Applicability Statement for the Routing Protocol for Low-Power and Lossy Networks (RPL) in Advanced Metering Infrastructure (AMI) Networks

Note: This ballot was opened for revision 12 and is now closed.

Alvaro Retana Yes

(Jari Arkko) No Objection

(Alia Atlas) No Objection

Deborah Brungard No Objection

(Ben Campbell) No Objection

Comment (2016-05-03 for -13)
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It's been covered enough already, but I also agree with Stephen's discuss points.

Alissa Cooper No Objection

Comment (2016-05-03 for -13)
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I support Stephen's DISCUSS point #2.

(Stephen Farrell) (was Discuss) No Objection

Comment (2016-09-27 for -14)
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Thanks for the changes in response to my discuss ballot.

In the new privacy considerations section I think there
are two changes still needed:

1) The reference to I_D.thaler... should be to
draft-ietf-6lo-privacy-considerations which replaced
the Dave Thaler's individual draft. 

2) RFC6550 doesn't contain the term "privacy" at all
so I'm not sure what section(s) you're referring to there.

[DEVCC] does however seem to cover the issues, so
I've cleared my discuss. That said, I'm not sure if
the privacy considerations for deployments outside
the US may be significantly different, (I would not
be surprised if they are) so I'd  encourage you to also 
search for and reference e.g. a European equivalent 
document if there is one available. I've not read it
but maybe [1], or some of the references contained
in [1] might be useful.


OLD COMMENTS below - I didn't check 'em.

- 1.3: what's the 3rd bullet mean? It's worded very
ambiguously. With s/(vs. non-storing)// it'd be clear.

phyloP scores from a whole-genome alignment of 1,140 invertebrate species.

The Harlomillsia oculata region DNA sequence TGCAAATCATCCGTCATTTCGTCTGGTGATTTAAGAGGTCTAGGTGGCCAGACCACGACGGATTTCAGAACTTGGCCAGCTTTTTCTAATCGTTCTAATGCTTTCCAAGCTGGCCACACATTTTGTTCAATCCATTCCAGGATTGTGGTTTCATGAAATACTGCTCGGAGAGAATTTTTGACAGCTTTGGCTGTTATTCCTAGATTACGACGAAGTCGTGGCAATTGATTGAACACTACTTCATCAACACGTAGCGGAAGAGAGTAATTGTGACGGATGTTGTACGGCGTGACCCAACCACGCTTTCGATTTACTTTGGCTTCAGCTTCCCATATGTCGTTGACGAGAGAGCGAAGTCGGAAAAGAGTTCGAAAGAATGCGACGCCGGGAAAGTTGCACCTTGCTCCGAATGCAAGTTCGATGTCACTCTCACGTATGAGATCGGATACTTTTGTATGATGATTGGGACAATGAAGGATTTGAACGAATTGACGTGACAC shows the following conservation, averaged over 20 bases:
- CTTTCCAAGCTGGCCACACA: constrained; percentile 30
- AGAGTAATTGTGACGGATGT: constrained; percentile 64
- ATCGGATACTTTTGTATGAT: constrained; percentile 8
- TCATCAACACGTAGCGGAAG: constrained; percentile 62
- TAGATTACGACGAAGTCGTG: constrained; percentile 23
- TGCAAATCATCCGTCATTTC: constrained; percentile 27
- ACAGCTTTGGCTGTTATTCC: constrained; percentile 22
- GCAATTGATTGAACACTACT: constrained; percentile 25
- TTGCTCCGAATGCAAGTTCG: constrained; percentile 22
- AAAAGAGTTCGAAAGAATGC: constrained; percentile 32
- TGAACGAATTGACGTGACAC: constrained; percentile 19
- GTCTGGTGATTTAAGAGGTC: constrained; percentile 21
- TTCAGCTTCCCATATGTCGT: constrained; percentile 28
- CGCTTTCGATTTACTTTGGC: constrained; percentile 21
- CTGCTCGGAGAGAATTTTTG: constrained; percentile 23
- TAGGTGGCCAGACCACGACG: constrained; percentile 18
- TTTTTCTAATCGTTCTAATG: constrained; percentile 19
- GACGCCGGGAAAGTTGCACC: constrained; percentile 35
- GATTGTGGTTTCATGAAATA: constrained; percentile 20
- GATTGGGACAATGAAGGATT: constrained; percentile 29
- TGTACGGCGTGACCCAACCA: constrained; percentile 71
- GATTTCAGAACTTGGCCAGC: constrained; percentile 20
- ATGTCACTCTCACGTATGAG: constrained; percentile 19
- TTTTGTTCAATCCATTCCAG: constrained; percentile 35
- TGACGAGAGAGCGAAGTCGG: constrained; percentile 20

- section 3: "a potentially significant portion of which
is taken up by protocol and encryption overhead" seems
overstated to me - are there numbers to back that up?

- 5.1, last sentence: why is it important to note that?
explaining would be good

- 7.2.3: I don't get what you're telling me here that
assists in security or interop?

- section 9: please provide references to back up the
assertion that "many available security mechanisms are not
practical for use in such networks" for some relevant
security mechanisms. The problem is that such assertions
are used to justify doing nothing at all so they ought not
be blithely made.

- 9.1: "are unique per device" etc is the only sensible
thing and would be nice if always true, but that is often
not the case - why state what's known to not be true? Or
are you trying to say something else? 

- 9.2: "it is replaced" - again that's not true, only
devices known to be compromised would be replaced, which
is by no means all compromised devices

- 9.3: "already existing" - you really should have a
reference there.

(Joel Jaeggli) No Objection

(Suresh Krishnan) No Objection

Comment (2016-05-03 for -13)
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Section 1.2: Required reading - Why is the item [surveySG] in required reading not part of the normative references?

Section 1.3: Please expand RPL before first use and add a reference to RFC6550

Section 2: Is this section really required? Seems like a summarization of the RPL RFC. At least consider removing the part that starts with  "RPL was designed to meet the following application requirements:" and mentions a list of requirement RFCs. This list does not seem relevant here and is also covered in the RPL spec itself.

Section 4.1: This does not sound right. Isn't the periodic meter read traffic going the other direction? " The traffic generated by the head-end server and destined to metering devices is dominated by periodic meter reads,"

Section 7.4.1: Please add a reference the trickle algorithm at first use. e.g. "Trickle [RFC6206] was designed to be..."

(Mirja K├╝hlewind) No Objection

(Terry Manderson) No Objection

(Alexey Melnikov) No Objection

(Kathleen Moriarty) No Objection

Comment (2016-05-03 for -13)
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I support Stephen's discuss points and would also like to see more on privacy.